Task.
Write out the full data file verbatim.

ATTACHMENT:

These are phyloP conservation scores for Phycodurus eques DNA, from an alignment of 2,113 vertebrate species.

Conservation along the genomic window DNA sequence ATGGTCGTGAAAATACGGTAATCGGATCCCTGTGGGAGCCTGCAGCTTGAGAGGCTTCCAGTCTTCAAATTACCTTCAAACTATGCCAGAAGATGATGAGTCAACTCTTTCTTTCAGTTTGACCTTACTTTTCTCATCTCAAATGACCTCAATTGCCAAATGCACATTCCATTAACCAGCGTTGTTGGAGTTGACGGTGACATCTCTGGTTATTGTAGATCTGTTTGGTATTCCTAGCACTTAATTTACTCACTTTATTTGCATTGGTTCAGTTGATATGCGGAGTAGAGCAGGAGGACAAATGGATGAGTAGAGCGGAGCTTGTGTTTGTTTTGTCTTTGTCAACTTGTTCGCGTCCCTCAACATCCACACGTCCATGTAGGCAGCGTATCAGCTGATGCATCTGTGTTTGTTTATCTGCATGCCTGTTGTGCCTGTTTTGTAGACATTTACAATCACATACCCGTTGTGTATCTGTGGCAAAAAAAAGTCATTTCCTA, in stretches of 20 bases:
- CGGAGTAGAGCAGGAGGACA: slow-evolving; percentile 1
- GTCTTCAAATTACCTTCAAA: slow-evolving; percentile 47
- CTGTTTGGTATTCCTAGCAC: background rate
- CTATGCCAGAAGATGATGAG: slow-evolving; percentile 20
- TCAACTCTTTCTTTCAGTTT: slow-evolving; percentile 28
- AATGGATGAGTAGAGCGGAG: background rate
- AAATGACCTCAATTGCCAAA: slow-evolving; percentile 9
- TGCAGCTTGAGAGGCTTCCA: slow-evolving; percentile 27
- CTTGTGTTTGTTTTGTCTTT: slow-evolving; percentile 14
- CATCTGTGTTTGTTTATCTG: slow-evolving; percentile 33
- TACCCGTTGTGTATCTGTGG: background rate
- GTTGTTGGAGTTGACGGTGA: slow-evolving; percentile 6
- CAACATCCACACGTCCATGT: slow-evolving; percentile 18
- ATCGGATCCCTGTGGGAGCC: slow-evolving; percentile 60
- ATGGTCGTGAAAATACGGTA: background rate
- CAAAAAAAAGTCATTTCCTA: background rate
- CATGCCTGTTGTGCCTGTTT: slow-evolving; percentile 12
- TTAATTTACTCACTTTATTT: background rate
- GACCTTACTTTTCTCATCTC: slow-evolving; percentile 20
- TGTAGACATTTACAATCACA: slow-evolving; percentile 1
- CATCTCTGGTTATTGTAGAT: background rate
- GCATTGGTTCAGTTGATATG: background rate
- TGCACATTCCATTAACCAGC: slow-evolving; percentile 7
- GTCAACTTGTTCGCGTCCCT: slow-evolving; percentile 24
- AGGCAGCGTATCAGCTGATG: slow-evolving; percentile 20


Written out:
These are phyloP conservation scores for Phycodurus eques DNA, from an alignment of 2,113 vertebrate species.

Conservation along the genomic window DNA sequence ATGGTCGTGAAAATACGGTAATCGGATCCCTGTGGGAGCCTGCAGCTTGAGAGGCTTCCAGTCTTCAAATTACCTTCAAACTATGCCAGAAGATGATGAGTCAACTCTTTCTTTCAGTTTGACCTTACTTTTCTCATCTCAAATGACCTCAATTGCCAAATGCACATTCCATTAACCAGCGTTGTTGGAGTTGACGGTGACATCTCTGGTTATTGTAGATCTGTTTGGTATTCCTAGCACTTAATTTACTCACTTTATTTGCATTGGTTCAGTTGATATGCGGAGTAGAGCAGGAGGACAAATGGATGAGTAGAGCGGAGCTTGTGTTTGTTTTGTCTTTGTCAACTTGTTCGCGTCCCTCAACATCCACACGTCCATGTAGGCAGCGTATCAGCTGATGCATCTGTGTTTGTTTATCTGCATGCCTGTTGTGCCTGTTTTGTAGACATTTACAATCACATACCCGTTGTGTATCTGTGGCAAAAAAAAGTCATTTCCTA, in stretches of 20 bases:
- CGGAGTAGAGCAGGAGGACA: slow-evolving; percentile 1
- GTCTTCAAATTACCTTCAAA: slow-evolving; percentile 47
- CTGTTTGGTATTCCTAGCAC: background rate
- CTATGCCAGAAGATGATGAG: slow-evolving; percentile 20
- TCAACTCTTTCTTTCAGTTT: slow-evolving; percentile 28
- AATGGATGAGTAGAGCGGAG: background rate
- AAATGACCTCAATTGCCAAA: slow-evolving; percentile 9
- TGCAGCTTGAGAGGCTTCCA: slow-evolving; percentile 27
- CTTGTGTTTGTTTTGTCTTT: slow-evolving; percentile 14
- CATCTGTGTTTGTTTATCTG: slow-evolving; percentile 33
- TACCCGTTGTGTATCTGTGG: background rate
- GTTGTTGGAGTTGACGGTGA: slow-evolving; percentile 6
- CAACATCCACACGTCCATGT: slow-evolving; percentile 18
- ATCGGATCCCTGTGGGAGCC: slow-evolving; percentile 60
- ATGGTCGTGAAAATACGGTA: background rate
- CAAAAAAAAGTCATTTCCTA: background rate
- CATGCCTGTTGTGCCTGTTT: slow-evolving; percentile 12
- TTAATTTACTCACTTTATTT: background rate
- GACCTTACTTTTCTCATCTC: slow-evolving; percentile 20
- TGTAGACATTTACAATCACA: slow-evolving; percentile 1
- CATCTCTGGTTATTGTAGAT: background rate
- GCATTGGTTCAGTTGATATG: background rate
- TGCACATTCCATTAACCAGC: slow-evolving; percentile 7
- GTCAACTTGTTCGCGTCCCT: slow-evolving; percentile 24
- AGGCAGCGTATCAGCTGATG: slow-evolving; percentile 20